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Autocatalytic closure and the evolution of cellular information processing networks

Decraene, James (2009) Autocatalytic closure and the evolution of cellular information processing networks. PhD thesis, Dublin City University.

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Abstract

Cellular Information Processing Networks (CIPNs) are chemical networks of interacting molecules occurring in living cells. Through complex molecular interactions, CIPNs are able to coordinate critical cellular activities in response to internal and external stimuli. We hypothesise that CIPNs may be abstractly regarded as subsets of collectively autocatalytic (i.e., organisationally closed) reaction networks. These closure properties would subsequently interact with the evolution and adaptation of CIPNs capable of distinct information processing abilities. This hypothesis is motivated by the fact that CIPNs may require a mechanism enabling the self-maintenance of core components of the network when subjected to internal and external perturbations and during cellular divisions. Indeed, partially replicated or defective CIPNs may lead to the malfunctioning and premature death of the cell. In this thesis, we evaluate different existing computational approaches to model and evolve chemical reaction networks in silico. Following this literature review, we propose an evolutionary simulation platform capable of evolving artificial CIPNs from a bottom-up perspective. This system is a novel agent-based Artificial Chemistry (AC) which employs a term rewriting system called the Molecular Classifier System (MCS.bl). The latter is derived from the Holland broadcast language formalism. Our first series of experiments focuses on the emergence and evolution of selfmaintaining molecular organisations in the MCS.bl. Such experiments naturally relate to similar studies conducted in ACs such as Tierra, Alchemy and α-universes. Our results demonstrate some counter-intuitive outcomes, not indicated in previous literature. We examine each of these “unexpected” evolutionary dynamics (including an elongation catastrophe phenomenon) which presented various degenerate evolutionary trajectories. To address these robustness and evolvability issues, we evaluate several model variants of the MCS.bl. This investigation illuminates the key properties required to allow the self-maintenance and stable evolution of closed reaction networks in ACs. We demonstrate how the elongation catastrophe phenomenon can be prevented using a multi-level selectional model of the MCS.bl (which acts both at the molecular and cellular level). Using this multi-level selectional MCS.bl which was implemented as a parallel system, we successfully evolve an artificial CIPN to perform a simple pre-specified information processing task. We also demonstrate how signalling crosstalk may enable the cooperation of distinct closed CIPNs when mixed together in the same reaction space. We finally present the evolution of closed crosstalking and multitasking CIPNs exhibiting a higher level of complexity.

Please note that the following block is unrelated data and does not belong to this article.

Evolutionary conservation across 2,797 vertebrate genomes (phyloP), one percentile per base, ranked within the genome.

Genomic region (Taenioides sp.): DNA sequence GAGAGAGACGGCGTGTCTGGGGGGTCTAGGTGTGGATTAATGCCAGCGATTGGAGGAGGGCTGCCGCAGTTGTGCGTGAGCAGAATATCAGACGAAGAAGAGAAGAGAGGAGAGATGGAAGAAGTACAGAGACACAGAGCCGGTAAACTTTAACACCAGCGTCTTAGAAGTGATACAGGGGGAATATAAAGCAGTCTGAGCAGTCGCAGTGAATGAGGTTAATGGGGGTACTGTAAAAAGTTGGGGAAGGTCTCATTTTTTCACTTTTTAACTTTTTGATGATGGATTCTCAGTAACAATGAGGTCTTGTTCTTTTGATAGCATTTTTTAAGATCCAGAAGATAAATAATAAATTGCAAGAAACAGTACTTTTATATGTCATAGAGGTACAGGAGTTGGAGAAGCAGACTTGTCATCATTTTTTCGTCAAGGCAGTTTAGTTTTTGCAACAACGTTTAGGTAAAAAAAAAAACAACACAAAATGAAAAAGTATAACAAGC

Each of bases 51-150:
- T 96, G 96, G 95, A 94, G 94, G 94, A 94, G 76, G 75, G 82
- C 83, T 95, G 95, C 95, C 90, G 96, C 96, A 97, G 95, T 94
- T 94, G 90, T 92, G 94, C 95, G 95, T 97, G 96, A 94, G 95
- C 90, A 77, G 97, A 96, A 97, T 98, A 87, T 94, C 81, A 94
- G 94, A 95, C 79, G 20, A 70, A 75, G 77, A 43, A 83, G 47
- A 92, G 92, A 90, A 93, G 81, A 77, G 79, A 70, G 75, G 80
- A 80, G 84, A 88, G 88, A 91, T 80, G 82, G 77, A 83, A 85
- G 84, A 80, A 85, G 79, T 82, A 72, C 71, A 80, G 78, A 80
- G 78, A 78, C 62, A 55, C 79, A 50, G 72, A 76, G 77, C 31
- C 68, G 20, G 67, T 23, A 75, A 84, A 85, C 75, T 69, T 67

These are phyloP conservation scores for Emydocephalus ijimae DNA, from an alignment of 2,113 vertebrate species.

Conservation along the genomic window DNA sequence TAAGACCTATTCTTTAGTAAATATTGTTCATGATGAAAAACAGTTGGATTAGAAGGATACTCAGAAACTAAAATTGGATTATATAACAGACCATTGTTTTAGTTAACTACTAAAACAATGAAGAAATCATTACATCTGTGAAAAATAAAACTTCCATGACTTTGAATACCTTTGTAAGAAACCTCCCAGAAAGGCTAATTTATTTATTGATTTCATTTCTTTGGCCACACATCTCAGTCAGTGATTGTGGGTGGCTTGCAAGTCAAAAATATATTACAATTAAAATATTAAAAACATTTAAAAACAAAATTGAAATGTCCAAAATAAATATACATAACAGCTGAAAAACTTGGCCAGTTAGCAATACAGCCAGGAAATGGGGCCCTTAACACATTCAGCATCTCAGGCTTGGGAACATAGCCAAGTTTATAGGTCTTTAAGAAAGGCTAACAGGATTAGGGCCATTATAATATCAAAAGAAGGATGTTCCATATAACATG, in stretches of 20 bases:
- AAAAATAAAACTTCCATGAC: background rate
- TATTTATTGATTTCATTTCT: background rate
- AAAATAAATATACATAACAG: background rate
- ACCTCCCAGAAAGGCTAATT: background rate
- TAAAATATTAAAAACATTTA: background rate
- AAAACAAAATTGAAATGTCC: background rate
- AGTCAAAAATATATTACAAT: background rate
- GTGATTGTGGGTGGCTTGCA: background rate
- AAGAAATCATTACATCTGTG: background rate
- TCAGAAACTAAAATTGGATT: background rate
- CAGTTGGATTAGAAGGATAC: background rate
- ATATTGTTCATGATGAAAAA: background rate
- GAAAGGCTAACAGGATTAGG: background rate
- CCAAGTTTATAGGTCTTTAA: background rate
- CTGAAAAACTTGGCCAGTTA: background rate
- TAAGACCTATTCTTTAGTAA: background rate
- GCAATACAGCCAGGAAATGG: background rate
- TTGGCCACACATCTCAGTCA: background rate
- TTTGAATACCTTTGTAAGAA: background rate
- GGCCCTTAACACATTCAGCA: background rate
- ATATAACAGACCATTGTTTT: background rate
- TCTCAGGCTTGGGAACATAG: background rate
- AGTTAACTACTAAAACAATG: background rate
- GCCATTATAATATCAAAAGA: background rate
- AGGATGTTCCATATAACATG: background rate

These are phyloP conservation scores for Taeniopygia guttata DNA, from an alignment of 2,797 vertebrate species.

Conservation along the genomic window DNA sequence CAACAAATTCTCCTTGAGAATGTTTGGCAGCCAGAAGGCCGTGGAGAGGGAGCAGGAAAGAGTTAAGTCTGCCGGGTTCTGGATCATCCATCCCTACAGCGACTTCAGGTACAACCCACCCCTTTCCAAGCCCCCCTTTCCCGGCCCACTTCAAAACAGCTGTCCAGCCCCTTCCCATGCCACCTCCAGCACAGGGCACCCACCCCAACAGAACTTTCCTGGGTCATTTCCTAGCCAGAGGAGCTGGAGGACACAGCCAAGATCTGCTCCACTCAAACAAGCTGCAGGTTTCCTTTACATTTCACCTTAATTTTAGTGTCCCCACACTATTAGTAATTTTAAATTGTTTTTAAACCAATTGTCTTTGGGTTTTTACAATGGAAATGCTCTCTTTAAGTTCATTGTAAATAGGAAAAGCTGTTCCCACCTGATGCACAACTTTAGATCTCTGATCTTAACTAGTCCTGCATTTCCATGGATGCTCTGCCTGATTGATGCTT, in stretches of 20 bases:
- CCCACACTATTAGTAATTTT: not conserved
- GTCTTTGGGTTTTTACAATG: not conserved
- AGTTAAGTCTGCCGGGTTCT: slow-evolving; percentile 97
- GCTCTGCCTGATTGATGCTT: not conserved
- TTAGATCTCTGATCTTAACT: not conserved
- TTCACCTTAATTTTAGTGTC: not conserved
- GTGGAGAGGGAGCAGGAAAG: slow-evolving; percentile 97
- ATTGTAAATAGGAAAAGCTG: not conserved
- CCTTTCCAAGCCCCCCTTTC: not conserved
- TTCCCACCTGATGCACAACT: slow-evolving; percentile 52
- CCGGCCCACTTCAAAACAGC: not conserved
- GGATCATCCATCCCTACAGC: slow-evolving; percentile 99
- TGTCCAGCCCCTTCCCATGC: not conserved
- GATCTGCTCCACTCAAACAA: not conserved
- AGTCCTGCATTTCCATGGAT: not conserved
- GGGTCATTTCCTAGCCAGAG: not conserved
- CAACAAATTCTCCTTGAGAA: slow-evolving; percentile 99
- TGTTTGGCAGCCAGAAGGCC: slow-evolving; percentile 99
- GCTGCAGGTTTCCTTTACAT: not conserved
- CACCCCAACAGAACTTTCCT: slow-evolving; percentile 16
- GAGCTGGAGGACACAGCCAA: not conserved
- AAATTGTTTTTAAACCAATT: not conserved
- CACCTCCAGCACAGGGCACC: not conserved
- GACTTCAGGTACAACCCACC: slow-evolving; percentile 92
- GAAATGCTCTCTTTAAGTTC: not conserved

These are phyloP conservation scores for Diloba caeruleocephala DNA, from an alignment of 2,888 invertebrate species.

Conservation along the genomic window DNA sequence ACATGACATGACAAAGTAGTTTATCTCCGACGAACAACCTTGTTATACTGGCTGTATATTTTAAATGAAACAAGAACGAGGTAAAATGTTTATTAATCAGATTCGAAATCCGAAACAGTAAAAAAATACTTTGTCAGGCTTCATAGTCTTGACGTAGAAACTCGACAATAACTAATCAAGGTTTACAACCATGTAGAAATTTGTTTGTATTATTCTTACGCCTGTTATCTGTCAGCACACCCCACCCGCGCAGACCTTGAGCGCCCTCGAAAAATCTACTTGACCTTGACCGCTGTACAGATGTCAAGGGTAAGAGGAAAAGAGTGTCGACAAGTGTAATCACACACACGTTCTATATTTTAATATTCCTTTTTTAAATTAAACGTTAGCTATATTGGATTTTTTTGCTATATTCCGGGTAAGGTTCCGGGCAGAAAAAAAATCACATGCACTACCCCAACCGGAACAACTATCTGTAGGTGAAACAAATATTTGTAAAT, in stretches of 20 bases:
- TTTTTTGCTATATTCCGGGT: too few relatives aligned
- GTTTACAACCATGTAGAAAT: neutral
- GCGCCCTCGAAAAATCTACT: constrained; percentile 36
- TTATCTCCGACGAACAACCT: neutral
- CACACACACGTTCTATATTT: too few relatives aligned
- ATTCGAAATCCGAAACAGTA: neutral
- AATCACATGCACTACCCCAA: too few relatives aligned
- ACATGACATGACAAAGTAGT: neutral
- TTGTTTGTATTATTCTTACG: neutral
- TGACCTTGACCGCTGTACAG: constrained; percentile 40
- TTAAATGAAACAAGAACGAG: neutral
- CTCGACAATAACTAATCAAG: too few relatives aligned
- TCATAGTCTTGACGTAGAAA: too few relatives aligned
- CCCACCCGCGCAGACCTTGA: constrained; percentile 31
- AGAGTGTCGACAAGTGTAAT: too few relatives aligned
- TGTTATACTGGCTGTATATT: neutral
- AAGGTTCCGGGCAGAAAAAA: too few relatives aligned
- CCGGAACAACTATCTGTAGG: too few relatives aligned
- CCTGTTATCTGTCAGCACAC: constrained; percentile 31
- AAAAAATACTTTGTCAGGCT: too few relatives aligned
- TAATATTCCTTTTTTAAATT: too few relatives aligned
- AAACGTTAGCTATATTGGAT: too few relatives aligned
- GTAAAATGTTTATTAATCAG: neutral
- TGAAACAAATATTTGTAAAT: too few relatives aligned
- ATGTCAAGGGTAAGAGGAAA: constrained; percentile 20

Item Type:Thesis (PhD)
Date of Award:November 2009
Refereed:No
Additional Information:Extern Examiner: Prof. Hugues Bersini, Université Libre de Bruxelles Intern Examiner: Dr. Darragh O'Brien, School of Computing
Supervisor(s):McMullin, Barry
Subjects:Biological Sciences > Bioinformatics
Computer Science > Machine learning
Mathematics > Mathematical models
Biological Sciences > Cell biology
Biological Sciences > Molecular biology
Engineering > Artificial life
Computer Science > Algorithms
Computer Science > Computer simulation
DCU Faculties and Centres:DCU Faculties and Schools > Faculty of Engineering and Computing > School of Electronic Engineering
Research Initiatives and Centres > Research Institute for Networks and Communications Engineering (RINCE)
DCU Faculties and Schools > Faculty of Engineering and Computing > School of Computing
Use License:This item is licensed under a Creative Commons Attribution-NonCommercial-No Derivative Works 3.0 License. View License
Funders:EU 6th Framework Programme: Project ESIGNET
ID Code:14810
Deposited On:12 Nov 2009 11:53 by Barry McMullin. Last Modified 12 Nov 2009 11:53

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